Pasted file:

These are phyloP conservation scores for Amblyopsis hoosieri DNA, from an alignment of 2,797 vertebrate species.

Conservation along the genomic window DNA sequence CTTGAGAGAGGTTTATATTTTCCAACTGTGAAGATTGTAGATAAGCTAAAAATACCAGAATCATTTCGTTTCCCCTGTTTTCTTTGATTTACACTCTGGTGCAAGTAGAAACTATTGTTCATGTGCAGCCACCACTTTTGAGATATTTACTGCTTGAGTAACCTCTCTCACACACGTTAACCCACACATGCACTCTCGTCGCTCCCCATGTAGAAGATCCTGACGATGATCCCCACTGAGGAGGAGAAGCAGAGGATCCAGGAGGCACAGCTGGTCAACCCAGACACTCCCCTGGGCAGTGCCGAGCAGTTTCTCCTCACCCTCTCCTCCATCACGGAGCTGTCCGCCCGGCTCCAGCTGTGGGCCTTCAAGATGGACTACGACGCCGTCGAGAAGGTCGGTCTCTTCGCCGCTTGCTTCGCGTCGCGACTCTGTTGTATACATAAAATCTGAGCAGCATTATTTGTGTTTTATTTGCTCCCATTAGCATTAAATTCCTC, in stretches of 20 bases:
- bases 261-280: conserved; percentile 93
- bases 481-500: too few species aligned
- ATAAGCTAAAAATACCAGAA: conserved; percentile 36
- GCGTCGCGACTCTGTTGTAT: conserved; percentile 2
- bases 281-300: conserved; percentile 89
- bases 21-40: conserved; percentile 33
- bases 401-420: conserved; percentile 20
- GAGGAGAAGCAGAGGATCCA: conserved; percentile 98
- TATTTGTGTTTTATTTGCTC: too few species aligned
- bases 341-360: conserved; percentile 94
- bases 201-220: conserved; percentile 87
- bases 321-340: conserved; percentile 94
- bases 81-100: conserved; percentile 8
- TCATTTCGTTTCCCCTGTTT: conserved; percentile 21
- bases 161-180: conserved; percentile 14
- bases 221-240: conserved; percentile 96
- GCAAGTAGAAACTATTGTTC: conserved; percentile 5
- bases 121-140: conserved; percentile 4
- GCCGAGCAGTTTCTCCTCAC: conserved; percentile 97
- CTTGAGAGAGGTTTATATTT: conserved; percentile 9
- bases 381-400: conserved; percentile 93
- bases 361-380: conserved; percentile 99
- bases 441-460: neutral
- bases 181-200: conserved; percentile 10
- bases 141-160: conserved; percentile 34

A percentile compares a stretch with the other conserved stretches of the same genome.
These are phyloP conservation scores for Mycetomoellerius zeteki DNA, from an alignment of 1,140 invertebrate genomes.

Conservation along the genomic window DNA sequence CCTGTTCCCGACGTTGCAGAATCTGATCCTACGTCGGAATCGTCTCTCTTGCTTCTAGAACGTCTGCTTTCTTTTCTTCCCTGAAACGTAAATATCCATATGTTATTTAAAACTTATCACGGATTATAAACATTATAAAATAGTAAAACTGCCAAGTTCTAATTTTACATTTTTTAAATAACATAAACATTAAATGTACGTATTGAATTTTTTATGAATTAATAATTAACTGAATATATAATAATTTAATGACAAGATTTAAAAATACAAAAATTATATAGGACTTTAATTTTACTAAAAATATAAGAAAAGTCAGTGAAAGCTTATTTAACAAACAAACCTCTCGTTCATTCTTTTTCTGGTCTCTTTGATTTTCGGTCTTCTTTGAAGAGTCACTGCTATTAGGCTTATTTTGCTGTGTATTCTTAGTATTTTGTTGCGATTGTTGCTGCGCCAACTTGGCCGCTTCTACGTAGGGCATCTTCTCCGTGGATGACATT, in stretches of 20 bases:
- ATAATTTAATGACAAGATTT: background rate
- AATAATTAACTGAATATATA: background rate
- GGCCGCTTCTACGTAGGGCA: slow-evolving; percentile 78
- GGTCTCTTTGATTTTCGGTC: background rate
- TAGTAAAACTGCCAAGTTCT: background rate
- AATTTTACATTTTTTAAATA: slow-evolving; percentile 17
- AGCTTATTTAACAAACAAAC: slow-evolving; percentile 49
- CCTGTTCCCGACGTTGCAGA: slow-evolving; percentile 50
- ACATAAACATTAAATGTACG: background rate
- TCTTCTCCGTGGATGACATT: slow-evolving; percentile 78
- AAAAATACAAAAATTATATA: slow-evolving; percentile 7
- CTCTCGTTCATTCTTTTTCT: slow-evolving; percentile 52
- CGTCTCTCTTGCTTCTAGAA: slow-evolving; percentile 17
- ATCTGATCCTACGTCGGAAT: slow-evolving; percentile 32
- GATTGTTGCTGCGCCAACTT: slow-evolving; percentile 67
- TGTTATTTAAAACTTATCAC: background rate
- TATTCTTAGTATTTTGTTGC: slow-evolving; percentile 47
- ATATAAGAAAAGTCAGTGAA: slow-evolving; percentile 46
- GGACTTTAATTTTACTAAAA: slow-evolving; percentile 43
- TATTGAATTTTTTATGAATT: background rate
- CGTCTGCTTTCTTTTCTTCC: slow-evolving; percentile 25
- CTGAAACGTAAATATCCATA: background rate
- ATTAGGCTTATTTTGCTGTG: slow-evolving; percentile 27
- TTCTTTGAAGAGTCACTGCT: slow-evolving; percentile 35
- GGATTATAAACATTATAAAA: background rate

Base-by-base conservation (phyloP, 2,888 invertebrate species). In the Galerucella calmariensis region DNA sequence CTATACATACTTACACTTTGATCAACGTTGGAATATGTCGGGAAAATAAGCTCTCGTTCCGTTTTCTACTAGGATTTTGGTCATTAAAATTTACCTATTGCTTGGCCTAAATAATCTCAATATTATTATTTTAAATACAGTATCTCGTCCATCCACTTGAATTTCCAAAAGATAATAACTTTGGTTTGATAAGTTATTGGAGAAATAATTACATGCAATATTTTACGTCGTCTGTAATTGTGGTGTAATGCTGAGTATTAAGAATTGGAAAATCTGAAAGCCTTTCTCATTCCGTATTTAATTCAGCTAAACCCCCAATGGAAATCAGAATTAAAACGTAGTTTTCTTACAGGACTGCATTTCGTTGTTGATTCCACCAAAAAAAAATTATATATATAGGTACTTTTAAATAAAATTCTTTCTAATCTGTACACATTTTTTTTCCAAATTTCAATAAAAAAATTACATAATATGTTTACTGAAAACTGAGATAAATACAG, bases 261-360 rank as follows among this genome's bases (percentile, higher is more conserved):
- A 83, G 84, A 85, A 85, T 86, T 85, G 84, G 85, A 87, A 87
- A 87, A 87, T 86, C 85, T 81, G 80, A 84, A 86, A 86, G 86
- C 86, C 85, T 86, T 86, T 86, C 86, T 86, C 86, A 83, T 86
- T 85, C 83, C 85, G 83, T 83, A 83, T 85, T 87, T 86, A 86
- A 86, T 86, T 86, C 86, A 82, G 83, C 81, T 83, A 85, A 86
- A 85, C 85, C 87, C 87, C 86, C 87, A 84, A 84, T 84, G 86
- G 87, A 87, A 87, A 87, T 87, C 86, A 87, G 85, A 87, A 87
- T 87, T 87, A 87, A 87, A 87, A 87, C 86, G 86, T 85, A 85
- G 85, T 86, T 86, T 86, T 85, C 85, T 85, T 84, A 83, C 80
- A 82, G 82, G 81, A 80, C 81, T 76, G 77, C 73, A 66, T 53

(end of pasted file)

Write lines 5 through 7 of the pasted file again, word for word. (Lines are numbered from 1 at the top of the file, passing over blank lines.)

- ATAAGCTAAAAATACCAGAA: conserved; percentile 36
- GCGTCGCGACTCTGTTGTAT: conserved; percentile 2
- bases 281-300: conserved; percentile 89